Newspaper sues Wis. police for denying access to records
The Associated Press
MADISON, Wis. — A newspaper is accusing the Madison Police Department of violating the state's open records law by refusing to release disciplinary records involving a former officer who resigned.
The newspaper, the second largest in Wisconsin, is seeking access to employment and disciplinary records involving former officer Meredyth Thompson.
The department, in response to an open records request filed by Hall, refused to release copies of complaints filed against Thompson by citizens and her colleagues on the force in 2002, 2003 and 2004.
Facing termination for unspecified misconduct, Thompson resigned from the force.
The department also declined to release disciplinary recommendations and opinions of her supervisors or any information regarding "sensitive law enforcement investigative techniques."
In an April 3 letter partially denying Hall's request, Lt. Victor Wahl acknowledged the public needs to know about police misconduct and how it is handled but said nonetheless that disclosing those records would not serve the public interest.
He said releasing the complaints and her supervisors' recommendations could harm individuals' reputations and privacy and undermine the department's ability to maintain a system of internal discipline.
"Also, employees in similar circumstances in the future might be hesitant to resign - avoiding the public expense of a hearing before the Police & Fire Commission - if their names are made public," he wrote.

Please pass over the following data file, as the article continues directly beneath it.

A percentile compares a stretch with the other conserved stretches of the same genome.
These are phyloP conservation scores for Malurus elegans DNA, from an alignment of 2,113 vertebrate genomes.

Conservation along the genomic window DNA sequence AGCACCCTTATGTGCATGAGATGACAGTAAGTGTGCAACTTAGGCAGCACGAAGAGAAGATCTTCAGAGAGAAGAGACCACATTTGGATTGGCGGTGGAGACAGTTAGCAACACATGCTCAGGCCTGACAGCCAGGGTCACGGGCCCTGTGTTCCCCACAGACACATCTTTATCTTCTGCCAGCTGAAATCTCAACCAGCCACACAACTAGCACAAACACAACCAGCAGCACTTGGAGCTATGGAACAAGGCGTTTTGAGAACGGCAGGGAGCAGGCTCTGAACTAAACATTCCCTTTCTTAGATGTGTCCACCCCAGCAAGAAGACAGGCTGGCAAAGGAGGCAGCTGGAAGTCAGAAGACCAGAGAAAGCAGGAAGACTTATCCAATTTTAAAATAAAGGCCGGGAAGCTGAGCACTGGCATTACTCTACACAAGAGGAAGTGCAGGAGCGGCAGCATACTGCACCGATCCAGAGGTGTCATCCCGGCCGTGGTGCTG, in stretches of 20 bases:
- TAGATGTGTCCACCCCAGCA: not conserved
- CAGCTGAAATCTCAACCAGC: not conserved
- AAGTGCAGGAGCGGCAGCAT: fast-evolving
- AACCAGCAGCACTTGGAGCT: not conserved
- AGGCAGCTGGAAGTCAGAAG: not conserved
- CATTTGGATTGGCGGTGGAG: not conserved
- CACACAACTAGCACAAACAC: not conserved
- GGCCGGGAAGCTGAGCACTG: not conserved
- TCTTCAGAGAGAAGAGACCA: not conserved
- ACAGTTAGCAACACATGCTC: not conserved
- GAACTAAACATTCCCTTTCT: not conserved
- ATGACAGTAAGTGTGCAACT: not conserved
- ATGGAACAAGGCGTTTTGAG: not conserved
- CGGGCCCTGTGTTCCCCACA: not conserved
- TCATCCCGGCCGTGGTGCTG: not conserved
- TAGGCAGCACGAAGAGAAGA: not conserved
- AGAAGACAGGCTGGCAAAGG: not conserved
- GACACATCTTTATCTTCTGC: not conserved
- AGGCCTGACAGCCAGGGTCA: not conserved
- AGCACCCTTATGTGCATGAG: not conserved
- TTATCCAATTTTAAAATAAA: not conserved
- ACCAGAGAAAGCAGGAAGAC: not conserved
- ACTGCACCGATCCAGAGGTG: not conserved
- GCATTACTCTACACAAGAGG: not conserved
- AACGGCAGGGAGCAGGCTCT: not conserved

Media lawyer Bob Dreps, representing the newspaper, argued in the lawsuit that none of those reasons are valid exceptions to the open records law.
"The Police Department failed to offer any statutory exemption, recognized limitation on disclosure under common law, or public policy in keeping the records confidential sufficient to override the presumption of public access," he wrote.
In a statement, newspaper editor Ellen Foley said public access to records involving police and law enforcement officers is increasingly important.
"The Wisconsin State Journal will fight to keep our government records open for all citizens and to enable our journalism to fuel the solution-focused conversations that make Madison and Wisconsin so strong," she said.
Copyright Associated Press. All rights reserved. This material may not be published, broadcast, rewritten, or redistributed.